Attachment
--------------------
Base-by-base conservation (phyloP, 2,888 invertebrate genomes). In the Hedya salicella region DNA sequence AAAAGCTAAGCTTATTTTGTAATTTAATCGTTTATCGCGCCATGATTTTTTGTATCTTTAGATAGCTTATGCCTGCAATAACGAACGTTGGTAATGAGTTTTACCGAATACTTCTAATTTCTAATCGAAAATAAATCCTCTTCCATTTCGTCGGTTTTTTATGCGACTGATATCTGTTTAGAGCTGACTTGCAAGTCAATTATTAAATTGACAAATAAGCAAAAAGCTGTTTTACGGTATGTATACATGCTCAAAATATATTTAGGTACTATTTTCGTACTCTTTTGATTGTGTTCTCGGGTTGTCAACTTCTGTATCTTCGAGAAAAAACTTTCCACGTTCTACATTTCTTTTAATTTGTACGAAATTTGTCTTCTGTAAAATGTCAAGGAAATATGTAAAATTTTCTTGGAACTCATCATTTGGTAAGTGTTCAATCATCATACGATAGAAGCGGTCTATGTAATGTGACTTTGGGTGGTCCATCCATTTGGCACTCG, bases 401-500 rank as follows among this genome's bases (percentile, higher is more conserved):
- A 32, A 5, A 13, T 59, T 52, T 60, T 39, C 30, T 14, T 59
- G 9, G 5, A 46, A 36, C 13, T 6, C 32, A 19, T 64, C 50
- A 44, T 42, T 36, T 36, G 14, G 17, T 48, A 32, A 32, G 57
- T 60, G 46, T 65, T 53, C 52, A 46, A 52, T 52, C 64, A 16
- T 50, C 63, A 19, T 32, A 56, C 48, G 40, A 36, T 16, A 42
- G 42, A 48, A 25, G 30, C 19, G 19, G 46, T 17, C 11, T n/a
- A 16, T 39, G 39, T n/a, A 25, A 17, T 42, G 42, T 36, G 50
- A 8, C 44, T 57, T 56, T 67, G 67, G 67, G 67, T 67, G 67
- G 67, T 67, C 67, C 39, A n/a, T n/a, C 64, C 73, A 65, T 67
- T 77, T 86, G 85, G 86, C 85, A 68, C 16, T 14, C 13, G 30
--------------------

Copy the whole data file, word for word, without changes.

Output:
Base-by-base conservation (phyloP, 2,888 invertebrate genomes). In the Hedya salicella region DNA sequence AAAAGCTAAGCTTATTTTGTAATTTAATCGTTTATCGCGCCATGATTTTTTGTATCTTTAGATAGCTTATGCCTGCAATAACGAACGTTGGTAATGAGTTTTACCGAATACTTCTAATTTCTAATCGAAAATAAATCCTCTTCCATTTCGTCGGTTTTTTATGCGACTGATATCTGTTTAGAGCTGACTTGCAAGTCAATTATTAAATTGACAAATAAGCAAAAAGCTGTTTTACGGTATGTATACATGCTCAAAATATATTTAGGTACTATTTTCGTACTCTTTTGATTGTGTTCTCGGGTTGTCAACTTCTGTATCTTCGAGAAAAAACTTTCCACGTTCTACATTTCTTTTAATTTGTACGAAATTTGTCTTCTGTAAAATGTCAAGGAAATATGTAAAATTTTCTTGGAACTCATCATTTGGTAAGTGTTCAATCATCATACGATAGAAGCGGTCTATGTAATGTGACTTTGGGTGGTCCATCCATTTGGCACTCG, bases 401-500 rank as follows among this genome's bases (percentile, higher is more conserved):
- A 32, A 5, A 13, T 59, T 52, T 60, T 39, C 30, T 14, T 59
- G 9, G 5, A 46, A 36, C 13, T 6, C 32, A 19, T 64, C 50
- A 44, T 42, T 36, T 36, G 14, G 17, T 48, A 32, A 32, G 57
- T 60, G 46, T 65, T 53, C 52, A 46, A 52, T 52, C 64, A 16
- T 50, C 63, A 19, T 32, A 56, C 48, G 40, A 36, T 16, A 42
- G 42, A 48, A 25, G 30, C 19, G 19, G 46, T 17, C 11, T n/a
- A 16, T 39, G 39, T n/a, A 25, A 17, T 42, G 42, T 36, G 50
- A 8, C 44, T 57, T 56, T 67, G 67, G 67, G 67, T 67, G 67
- G 67, T 67, C 67, C 39, A n/a, T n/a, C 64, C 73, A 65, T 67
- T 77, T 86, G 85, G 86, C 85, A 68, C 16, T 14, C 13, G 30